Academic journal article Africa

The Spirit of Competition: Wak in Burkina Faso

Academic journal article Africa

The Spirit of Competition: Wak in Burkina Faso

Article excerpt

ABSTRACT

This article examines the occult powers used to obtain protection or to gain an advantage in modern competitive arenas. In Burkina Faso, these powers are widely known as wak. The discussion focuses on sporting events, an area largely neglected in the recent literature on sorcery and modernity. Unlike what is often assumed or claimed about beliefs in occult powers, it is suggested that wak acts a complement and not as the condition of an individual's talent or success.

**********

A few years ago a Burkinabe newspaper published an interview with Joseph Zongo, one of the country's greatest cycle racing champions. Half way through the conversation the journalist asked, `Do you believe in wak?'

`No, I don't believe in it. At one point in my career I fell victim to a series of problems. I kept coming off. I was constantly getting punctures. People told me to see this person or that person who might be able to help. But I never did. All I did was work harder and take care of my bicycle' (Le Pays, 29 April 1992).

To the uninitiated, wak might appear to be a new technique or a new approach to cycle racing. Yet most Burkinabe people would readily tell you that wak consists in the manipulation of ritual objects by experts in esoteric knowledge. (1) A year later the same newspaper ran a retrospective on African sport which included a description of incidents in a soccer match opposing the Elephants of Cote d'Ivoire to the Tigers of the Central African Republic in the 1973 African Nations Cup (ibid., 30 April 1993). After getting off the aeroplane, the Tigers refused the accommodation offered by their hosts and chose to walk to the houses of compatriots residing in Abidjan. According to the article, a few minutes before starting time `the Central Africans engaged in a few fetishistic demonstrations which excited the crowd.' At half time the Tigers refused to return to their locker room and remained instead on the field from fear that their hosts would engage in mystical doings in their absence. A Tiger player got involved in an incident with a ballboy, which ended up in a general brawl involving the police and the crowd. When the disruption eventually subsided the Tigers had left the field for good.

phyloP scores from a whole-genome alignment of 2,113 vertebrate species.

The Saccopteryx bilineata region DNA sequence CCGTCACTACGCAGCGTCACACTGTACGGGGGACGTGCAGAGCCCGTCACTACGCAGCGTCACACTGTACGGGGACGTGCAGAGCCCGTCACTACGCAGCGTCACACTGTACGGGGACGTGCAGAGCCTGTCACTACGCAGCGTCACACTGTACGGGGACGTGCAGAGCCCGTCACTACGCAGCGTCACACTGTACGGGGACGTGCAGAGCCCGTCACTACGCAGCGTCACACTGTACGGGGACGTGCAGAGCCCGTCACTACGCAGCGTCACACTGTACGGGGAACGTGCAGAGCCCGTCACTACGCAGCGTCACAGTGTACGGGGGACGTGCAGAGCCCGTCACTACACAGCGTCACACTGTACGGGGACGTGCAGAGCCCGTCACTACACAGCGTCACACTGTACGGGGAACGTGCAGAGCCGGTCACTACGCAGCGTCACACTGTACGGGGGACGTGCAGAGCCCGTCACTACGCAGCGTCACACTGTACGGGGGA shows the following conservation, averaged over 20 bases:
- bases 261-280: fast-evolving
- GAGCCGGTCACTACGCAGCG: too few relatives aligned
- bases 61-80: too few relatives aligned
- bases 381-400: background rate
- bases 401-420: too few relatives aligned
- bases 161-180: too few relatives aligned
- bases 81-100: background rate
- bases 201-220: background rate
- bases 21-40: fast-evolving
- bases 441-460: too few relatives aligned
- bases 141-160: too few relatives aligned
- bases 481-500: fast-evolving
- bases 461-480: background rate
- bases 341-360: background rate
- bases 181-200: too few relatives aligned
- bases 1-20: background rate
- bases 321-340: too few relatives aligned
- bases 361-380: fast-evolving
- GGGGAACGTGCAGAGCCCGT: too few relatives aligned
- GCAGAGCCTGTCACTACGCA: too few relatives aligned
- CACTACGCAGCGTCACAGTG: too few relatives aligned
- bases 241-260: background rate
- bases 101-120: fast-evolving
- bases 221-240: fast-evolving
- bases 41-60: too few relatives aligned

In his description of these incidents the journalist reported the `fetishist practices' as an integral part of the competition, if not without some critical distance. Many Burkinabe `intellectuals' publicly deride the popularity of occult powers in African sport as a relic of rejected traditions in modern African society. Unaffected by criticism, a great number of practitioners of wak like to present themselves as defenders of African traditions yet not opposed to l'evolution, a term widely used to mean `socio-economic change'. Recourse to occult powers is widespread in Burkina Faso, as in many other African countries, particularly in national competitive arenas such as sport and school, and in the more exclusive political sphere. People from all walks of life--villagers, poor urban dwellers, the financial and political elite--and of different religious backgrounds have recourse to experts in esoteric knowledge, making some of them rich and famous. What, for lack of a better term, scholars call occult powers are known as maraboutage in French-speaking Africa. Specialists of the occult are called indifferently marabouts (2) or sorcerers but also wak-man in Burkina Faso, and the objects they manufacture are variously known as amulets, gris-gris, charms or seben (`writing' in Jula, the trade language of this part of West Africa) that consist of verses of the Koran sealed in leather pouches. The indiscriminate and widespread use of these terms is revealing of the integration of local and Muslim religious traditions in everyday life.

This ethnography is situated in both urban and rural settings in Burkina Faso. It is based on the observation of football matches and political campaigns in the city of Bobo Dioulasso and on the study of spirit cults and religious change in Sambla communities west of Bobo Dioulasso. …

Search by... Author
Show... All Results Primary Sources Peer-reviewed

Oops!

An unknown error has occurred. Please click the button below to reload the page. If the problem persists, please try again in a little while.